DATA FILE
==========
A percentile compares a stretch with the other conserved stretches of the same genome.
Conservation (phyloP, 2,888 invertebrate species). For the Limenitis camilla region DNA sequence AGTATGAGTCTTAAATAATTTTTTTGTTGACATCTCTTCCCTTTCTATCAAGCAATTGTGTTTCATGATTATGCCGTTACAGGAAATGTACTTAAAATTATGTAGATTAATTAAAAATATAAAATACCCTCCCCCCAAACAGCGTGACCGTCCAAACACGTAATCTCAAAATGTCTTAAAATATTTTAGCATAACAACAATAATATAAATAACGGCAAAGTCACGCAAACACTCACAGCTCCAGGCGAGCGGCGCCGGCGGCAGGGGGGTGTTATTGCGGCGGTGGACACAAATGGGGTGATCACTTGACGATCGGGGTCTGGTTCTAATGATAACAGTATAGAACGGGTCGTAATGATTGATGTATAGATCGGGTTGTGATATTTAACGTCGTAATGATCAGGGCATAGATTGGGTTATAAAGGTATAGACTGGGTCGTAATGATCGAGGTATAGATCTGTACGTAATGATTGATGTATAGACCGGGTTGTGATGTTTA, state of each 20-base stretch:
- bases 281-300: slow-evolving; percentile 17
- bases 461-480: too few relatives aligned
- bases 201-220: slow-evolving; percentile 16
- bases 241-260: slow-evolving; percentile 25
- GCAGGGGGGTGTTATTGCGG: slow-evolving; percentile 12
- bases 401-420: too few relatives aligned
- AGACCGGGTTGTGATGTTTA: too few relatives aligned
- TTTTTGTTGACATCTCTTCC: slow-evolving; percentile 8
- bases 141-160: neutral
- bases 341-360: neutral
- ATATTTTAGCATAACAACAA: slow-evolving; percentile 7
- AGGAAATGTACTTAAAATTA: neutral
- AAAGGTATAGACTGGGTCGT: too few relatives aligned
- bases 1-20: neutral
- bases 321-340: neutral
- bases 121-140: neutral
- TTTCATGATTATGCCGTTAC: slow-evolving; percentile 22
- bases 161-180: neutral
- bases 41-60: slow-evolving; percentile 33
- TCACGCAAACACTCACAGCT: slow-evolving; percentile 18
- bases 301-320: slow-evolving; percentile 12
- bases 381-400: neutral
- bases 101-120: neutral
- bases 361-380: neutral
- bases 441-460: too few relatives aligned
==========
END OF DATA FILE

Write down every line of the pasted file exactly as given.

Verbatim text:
A percentile compares a stretch with the other conserved stretches of the same genome.
Conservation (phyloP, 2,888 invertebrate species). For the Limenitis camilla region DNA sequence AGTATGAGTCTTAAATAATTTTTTTGTTGACATCTCTTCCCTTTCTATCAAGCAATTGTGTTTCATGATTATGCCGTTACAGGAAATGTACTTAAAATTATGTAGATTAATTAAAAATATAAAATACCCTCCCCCCAAACAGCGTGACCGTCCAAACACGTAATCTCAAAATGTCTTAAAATATTTTAGCATAACAACAATAATATAAATAACGGCAAAGTCACGCAAACACTCACAGCTCCAGGCGAGCGGCGCCGGCGGCAGGGGGGTGTTATTGCGGCGGTGGACACAAATGGGGTGATCACTTGACGATCGGGGTCTGGTTCTAATGATAACAGTATAGAACGGGTCGTAATGATTGATGTATAGATCGGGTTGTGATATTTAACGTCGTAATGATCAGGGCATAGATTGGGTTATAAAGGTATAGACTGGGTCGTAATGATCGAGGTATAGATCTGTACGTAATGATTGATGTATAGACCGGGTTGTGATGTTTA, state of each 20-base stretch:
- bases 281-300: slow-evolving; percentile 17
- bases 461-480: too few relatives aligned
- bases 201-220: slow-evolving; percentile 16
- bases 241-260: slow-evolving; percentile 25
- GCAGGGGGGTGTTATTGCGG: slow-evolving; percentile 12
- bases 401-420: too few relatives aligned
- AGACCGGGTTGTGATGTTTA: too few relatives aligned
- TTTTTGTTGACATCTCTTCC: slow-evolving; percentile 8
- bases 141-160: neutral
- bases 341-360: neutral
- ATATTTTAGCATAACAACAA: slow-evolving; percentile 7
- AGGAAATGTACTTAAAATTA: neutral
- AAAGGTATAGACTGGGTCGT: too few relatives aligned
- bases 1-20: neutral
- bases 321-340: neutral
- bases 121-140: neutral
- TTTCATGATTATGCCGTTAC: slow-evolving; percentile 22
- bases 161-180: neutral
- bases 41-60: slow-evolving; percentile 33
- TCACGCAAACACTCACAGCT: slow-evolving; percentile 18
- bases 301-320: slow-evolving; percentile 12
- bases 381-400: neutral
- bases 101-120: neutral
- bases 361-380: neutral
- bases 441-460: too few relatives aligned